Client: Stroud District Council
In periods of heavy rain Horsley was acting as a funnel to accelerate water flow into Stroud with a resulting risk of flooding.
John Robinthwaite talks about the project and how it has alleviated the flood risk in Stroud and created an improved wildlife habitat as well.
Rural sustainable drainage as part of Stroud District Council’s natural flood management scheme
Before JPR became involved with this project, the headwaters of Horsley Stream ran straight into Horsley Village at times of peak rainfall. The aim of the works was to slow the water flow over a few hours at times of heaviest rainfall.
Through a system of meandering channels, across existing fields, the water now takes two to three times as long to reach the valley.
The increased lengths of stream and the land bordering that water has increased opportunities for wildlife to thrive such as dragonflies and bullheads (a European freshwater fish). By increasing the stream length, this has increased the habitat for fauna and flora, particularly those that prefer the cold, spring waters upstream.
Victorians were proud of their straight, highly engineered rivers and streams which meant they could farm every last scrap of land possible. Today’s priorities are different with the increased risk of flooding and the desire to improve habitats for wildlife.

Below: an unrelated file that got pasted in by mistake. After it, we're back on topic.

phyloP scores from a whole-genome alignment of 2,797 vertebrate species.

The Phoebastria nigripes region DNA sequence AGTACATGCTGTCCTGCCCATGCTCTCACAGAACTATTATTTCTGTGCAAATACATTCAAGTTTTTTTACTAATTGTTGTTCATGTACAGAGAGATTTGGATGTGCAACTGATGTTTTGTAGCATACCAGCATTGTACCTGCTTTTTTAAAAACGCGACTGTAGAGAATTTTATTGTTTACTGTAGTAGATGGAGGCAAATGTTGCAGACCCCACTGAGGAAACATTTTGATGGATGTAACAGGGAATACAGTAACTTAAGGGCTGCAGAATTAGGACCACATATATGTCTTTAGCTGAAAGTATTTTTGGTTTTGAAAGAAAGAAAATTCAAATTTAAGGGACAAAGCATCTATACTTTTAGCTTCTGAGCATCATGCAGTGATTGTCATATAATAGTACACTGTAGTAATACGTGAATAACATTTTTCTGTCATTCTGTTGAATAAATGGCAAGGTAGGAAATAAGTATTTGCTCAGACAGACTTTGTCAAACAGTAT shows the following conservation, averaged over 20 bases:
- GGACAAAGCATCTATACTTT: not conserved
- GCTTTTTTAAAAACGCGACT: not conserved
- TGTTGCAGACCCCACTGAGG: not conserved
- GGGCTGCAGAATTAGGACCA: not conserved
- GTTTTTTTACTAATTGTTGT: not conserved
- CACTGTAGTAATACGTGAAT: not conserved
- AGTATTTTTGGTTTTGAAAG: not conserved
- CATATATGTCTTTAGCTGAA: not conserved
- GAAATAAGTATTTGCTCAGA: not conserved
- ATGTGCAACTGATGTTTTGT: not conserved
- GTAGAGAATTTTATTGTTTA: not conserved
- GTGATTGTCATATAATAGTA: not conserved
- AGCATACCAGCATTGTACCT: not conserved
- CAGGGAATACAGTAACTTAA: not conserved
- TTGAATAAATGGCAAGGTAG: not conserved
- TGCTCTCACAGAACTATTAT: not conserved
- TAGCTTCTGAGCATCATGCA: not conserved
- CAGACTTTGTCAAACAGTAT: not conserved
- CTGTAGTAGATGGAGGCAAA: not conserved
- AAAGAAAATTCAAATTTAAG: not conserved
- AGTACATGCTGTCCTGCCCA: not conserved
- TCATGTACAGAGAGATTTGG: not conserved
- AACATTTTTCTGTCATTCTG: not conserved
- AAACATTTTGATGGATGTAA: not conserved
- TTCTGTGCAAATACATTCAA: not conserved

With the soil and clay excavated from the newly constructed ponds, we have created a leaky dam. This slows the rain water behind the dam, creating a temporary pond, which can slowly leak through the dam over a period of many hours instead of the one to two hours in times of heavy rainfall.
An over-deepend, straight ditch was infilled and replaced by a meandering shallow channel with a series of pools. This slowing of the waters provides some of the main flood risk benefit of the scheme.
Water runs down Stroud’s famous Five Valleys into the centre of town and this can create a lot of water when it rains hard. Stroud District Council have done a whole series of projects, working with local landowners and the Environment Agency, to slow the waters, JPR were pleased to work on this one.